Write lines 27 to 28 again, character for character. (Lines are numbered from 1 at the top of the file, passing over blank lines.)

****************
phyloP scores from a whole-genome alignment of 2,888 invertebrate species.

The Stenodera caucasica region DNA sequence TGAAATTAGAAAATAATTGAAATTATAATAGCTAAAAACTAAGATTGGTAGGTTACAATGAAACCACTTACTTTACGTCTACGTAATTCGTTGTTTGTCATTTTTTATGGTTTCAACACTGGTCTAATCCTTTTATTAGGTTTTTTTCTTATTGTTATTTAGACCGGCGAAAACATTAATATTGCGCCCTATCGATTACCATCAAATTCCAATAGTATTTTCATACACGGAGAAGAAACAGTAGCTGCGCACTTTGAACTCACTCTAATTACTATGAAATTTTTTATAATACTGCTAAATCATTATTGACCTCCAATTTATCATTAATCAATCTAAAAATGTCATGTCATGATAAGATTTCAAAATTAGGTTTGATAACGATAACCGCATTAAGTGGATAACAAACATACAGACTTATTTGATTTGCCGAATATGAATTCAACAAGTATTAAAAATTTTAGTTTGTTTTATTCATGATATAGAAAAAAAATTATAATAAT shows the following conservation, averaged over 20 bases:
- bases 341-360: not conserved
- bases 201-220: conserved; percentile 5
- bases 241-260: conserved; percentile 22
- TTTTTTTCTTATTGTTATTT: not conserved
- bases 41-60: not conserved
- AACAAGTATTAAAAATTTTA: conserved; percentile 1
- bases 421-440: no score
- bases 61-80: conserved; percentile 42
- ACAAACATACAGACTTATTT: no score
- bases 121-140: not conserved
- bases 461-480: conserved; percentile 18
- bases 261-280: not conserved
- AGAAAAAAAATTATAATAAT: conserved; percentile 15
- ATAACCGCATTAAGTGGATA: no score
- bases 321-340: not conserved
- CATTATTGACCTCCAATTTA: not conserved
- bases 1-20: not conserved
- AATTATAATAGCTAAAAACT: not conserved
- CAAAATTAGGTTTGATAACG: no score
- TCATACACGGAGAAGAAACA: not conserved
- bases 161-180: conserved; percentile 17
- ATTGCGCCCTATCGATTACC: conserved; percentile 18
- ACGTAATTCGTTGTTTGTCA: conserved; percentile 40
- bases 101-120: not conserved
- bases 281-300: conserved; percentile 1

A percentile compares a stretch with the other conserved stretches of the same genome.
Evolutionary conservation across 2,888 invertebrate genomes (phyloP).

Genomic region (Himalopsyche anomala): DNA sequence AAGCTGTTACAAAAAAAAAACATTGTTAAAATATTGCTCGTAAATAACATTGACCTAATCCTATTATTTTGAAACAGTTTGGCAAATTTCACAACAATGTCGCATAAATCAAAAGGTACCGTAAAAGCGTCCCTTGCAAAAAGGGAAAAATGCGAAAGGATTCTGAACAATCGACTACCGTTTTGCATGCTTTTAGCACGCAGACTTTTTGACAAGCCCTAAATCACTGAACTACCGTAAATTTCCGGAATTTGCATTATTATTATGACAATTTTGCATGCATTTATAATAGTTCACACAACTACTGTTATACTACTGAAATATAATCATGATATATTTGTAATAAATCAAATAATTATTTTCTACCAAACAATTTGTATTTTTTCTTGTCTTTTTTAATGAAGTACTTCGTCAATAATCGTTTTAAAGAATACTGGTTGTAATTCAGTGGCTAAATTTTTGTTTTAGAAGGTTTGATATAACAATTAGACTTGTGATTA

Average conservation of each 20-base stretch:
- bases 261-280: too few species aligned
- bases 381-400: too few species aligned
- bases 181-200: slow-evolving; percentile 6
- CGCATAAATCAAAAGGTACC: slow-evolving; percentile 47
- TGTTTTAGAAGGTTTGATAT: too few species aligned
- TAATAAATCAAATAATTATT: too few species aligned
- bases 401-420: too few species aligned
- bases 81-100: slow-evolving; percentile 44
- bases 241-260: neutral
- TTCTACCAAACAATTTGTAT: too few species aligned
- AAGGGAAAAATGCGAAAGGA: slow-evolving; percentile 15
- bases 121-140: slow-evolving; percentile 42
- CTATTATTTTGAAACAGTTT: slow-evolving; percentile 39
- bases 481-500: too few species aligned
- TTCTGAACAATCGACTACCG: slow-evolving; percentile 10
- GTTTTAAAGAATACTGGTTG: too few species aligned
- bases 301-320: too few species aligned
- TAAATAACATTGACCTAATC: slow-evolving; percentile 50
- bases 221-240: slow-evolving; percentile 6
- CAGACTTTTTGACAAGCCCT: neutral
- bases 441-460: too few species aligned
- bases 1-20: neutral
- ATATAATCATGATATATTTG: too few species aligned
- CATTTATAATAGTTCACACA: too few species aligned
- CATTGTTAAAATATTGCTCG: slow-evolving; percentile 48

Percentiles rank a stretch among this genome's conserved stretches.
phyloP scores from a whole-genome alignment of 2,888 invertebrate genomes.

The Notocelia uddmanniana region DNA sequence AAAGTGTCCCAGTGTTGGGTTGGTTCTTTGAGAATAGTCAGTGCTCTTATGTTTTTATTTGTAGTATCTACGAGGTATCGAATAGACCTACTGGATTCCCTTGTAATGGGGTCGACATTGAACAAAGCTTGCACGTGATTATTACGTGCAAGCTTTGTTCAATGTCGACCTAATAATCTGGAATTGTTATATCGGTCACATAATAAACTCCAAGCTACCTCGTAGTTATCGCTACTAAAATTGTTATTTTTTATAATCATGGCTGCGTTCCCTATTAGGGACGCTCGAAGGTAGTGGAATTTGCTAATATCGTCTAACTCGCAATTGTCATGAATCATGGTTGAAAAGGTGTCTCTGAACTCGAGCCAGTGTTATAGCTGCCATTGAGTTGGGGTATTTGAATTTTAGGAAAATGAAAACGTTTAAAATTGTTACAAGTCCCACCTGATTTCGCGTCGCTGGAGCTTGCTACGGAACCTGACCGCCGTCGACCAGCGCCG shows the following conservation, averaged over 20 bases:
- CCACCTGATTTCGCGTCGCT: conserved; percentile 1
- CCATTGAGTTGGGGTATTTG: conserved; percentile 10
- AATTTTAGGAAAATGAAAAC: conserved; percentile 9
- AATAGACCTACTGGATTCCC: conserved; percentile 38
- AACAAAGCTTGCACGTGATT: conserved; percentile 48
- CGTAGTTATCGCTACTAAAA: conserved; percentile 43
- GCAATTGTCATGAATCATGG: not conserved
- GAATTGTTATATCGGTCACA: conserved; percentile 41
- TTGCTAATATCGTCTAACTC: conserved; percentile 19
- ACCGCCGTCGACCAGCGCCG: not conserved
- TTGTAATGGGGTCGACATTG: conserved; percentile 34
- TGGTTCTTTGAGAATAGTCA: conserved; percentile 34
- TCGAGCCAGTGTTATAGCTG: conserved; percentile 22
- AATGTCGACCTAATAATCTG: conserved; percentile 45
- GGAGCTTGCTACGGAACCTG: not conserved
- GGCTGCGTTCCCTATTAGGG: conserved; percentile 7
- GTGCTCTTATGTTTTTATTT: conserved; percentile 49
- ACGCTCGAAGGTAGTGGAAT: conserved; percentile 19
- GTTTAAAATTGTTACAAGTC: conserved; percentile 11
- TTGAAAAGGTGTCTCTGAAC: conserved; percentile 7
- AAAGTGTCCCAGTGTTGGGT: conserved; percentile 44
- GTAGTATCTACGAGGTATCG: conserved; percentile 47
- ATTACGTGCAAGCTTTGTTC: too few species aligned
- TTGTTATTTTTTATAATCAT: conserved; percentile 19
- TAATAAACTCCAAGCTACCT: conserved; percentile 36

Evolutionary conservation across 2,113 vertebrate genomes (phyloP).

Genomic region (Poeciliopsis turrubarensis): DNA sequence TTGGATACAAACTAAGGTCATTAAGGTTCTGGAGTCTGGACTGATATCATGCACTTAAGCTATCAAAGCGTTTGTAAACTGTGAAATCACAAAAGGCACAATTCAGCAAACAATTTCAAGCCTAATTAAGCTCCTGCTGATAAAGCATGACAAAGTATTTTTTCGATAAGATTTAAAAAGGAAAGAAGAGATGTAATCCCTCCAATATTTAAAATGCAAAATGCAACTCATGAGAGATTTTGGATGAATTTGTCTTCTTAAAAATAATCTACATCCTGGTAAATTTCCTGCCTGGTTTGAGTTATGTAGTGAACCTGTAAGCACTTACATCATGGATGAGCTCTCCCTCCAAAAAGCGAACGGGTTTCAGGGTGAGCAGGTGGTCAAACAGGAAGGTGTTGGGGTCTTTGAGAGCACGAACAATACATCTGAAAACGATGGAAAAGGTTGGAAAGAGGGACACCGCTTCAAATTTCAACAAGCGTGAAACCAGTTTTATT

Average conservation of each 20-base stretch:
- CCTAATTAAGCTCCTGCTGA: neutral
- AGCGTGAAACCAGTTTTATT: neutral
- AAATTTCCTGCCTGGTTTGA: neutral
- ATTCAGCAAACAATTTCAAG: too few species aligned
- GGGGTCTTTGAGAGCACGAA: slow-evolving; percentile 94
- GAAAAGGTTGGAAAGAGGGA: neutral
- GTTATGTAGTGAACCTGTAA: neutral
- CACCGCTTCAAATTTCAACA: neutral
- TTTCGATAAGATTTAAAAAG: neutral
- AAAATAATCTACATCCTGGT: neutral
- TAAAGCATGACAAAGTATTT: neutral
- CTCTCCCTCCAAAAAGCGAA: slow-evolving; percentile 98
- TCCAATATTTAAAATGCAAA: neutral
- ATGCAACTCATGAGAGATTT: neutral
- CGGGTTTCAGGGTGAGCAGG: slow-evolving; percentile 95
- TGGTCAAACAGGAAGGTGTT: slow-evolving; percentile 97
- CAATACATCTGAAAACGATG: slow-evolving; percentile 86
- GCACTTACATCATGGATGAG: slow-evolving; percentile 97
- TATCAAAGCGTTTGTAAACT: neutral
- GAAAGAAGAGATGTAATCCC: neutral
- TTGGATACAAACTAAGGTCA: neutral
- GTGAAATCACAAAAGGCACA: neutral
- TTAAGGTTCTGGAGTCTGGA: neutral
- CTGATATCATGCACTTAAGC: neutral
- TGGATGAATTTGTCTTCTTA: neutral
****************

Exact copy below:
- bases 281-300: conserved; percentile 1

A percentile compares a stretch with the other conserved stretches of the same genome.